where <User Name> is, again, your Windows logon name. Delete the shortcuts of any programs you don't want to run on startup. As with any shortcuts, when you delete them, you're deleting only the shortcut, not the program itself. (You can also clear out the startup items in Windows XP by going to Start ¨Programs¨ Startup and deleting items you want to remove. In Windows Vista, go to Start ¨All Programs¨ Startup.)

Next, clean out any tasks that have been automatically scheduled to run. In Windows XP, you’ll find them in your Scheduled Tasks folder. Go to C:\WINDOWS\Tasks, and delete the shortcuts of any programs that you don’t want to run.

In Windows Vista, you'll have to run the Task Scheduler, and delete tasks from there. Go to the Control Panel->System and Maintenance->Schedule Tasks. The Task Scheduler appears. Click "Task Scheduler Library" to display the tasks that have been scheduled, as shown in Figure 1. Look for any tasks that you don't want to run. In particular, look at the Triggers column and see whether any tasks are listed "At system startup." Such tasks start every time you run your PC. To see details about the task, including what it does, the executable fi le, how often it is scheduled, and so on, double-click it and look through the various tabs.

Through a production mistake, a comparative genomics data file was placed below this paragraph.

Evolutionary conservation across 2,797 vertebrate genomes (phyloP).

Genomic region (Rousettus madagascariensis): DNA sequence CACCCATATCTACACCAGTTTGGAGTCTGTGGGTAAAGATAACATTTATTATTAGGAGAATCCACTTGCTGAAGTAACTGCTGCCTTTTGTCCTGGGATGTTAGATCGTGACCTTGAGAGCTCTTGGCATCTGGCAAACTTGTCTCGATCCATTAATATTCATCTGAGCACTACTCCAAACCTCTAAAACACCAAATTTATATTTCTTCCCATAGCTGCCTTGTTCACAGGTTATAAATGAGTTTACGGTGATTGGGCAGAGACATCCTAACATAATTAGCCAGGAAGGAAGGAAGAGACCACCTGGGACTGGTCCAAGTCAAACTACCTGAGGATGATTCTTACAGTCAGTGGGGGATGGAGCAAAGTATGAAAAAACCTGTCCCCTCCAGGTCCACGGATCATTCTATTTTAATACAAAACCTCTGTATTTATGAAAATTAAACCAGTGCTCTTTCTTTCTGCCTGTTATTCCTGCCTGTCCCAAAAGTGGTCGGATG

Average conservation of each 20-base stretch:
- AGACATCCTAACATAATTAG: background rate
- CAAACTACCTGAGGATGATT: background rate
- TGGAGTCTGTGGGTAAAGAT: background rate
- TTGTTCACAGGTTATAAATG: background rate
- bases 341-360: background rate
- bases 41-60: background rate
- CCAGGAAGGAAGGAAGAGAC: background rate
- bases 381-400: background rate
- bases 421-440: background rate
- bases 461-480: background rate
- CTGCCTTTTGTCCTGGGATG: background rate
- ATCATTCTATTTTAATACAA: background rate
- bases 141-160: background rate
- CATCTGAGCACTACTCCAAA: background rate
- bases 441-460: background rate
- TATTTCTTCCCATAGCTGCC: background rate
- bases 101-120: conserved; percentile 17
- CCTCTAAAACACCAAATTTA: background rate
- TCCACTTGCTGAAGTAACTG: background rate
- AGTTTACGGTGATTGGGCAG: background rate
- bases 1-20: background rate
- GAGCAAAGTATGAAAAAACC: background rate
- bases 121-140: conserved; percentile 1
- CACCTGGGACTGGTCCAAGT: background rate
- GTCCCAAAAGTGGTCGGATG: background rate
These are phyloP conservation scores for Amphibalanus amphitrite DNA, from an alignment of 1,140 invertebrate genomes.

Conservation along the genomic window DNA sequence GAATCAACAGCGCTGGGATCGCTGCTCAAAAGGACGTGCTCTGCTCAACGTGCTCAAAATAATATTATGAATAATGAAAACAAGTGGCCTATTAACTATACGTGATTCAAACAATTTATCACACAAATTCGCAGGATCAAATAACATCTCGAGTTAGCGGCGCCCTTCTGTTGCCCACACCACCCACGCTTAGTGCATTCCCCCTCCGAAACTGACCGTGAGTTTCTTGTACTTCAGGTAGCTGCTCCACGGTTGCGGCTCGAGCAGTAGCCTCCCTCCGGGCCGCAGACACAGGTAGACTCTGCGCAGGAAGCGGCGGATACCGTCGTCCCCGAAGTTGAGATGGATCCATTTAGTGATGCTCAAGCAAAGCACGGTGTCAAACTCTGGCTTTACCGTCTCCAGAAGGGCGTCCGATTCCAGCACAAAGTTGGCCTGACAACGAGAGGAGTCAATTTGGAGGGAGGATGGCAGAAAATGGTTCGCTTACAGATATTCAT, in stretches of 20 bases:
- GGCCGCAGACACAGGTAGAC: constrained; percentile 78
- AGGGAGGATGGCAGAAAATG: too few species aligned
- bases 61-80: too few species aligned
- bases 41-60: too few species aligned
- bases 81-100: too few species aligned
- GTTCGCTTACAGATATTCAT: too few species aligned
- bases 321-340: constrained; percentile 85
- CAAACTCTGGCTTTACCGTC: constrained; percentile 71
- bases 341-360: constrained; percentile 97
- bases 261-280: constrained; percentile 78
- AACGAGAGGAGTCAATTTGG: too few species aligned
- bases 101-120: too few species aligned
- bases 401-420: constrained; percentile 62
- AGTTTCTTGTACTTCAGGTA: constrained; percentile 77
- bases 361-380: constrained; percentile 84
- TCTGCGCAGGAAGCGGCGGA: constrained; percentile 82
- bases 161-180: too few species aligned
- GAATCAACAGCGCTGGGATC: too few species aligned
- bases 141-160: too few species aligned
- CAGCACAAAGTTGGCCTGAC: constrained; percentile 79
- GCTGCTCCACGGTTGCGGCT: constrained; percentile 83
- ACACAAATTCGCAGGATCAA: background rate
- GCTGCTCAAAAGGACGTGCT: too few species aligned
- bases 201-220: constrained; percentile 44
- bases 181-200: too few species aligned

Figure 1.
Look for any tasks that are scheduled to run at startup in Windows Vista’s Task Scheduler, and delete them if they’re unnecessary


When you’ve identified a task you don’t want to run on startup, highlight it, click Delete, and click OK when you’re prompted.

Using the System Configuration Utility

Taking the previous steps will stop the obvious programs from running at startup, but it won’t kill them all. The best tool for disabling hidden programs that run on startup is the Startup tab in the System Configuration Utility, shown in Figure 2. To run it in either Windows XP or Windows Vista, type msconfig at the Search box in the Start menu, in a command prompt or in the Run box and press Enter. (If that doesn’t work, first do a search for msconfi g.exe, and then when you find the file, double-click it.)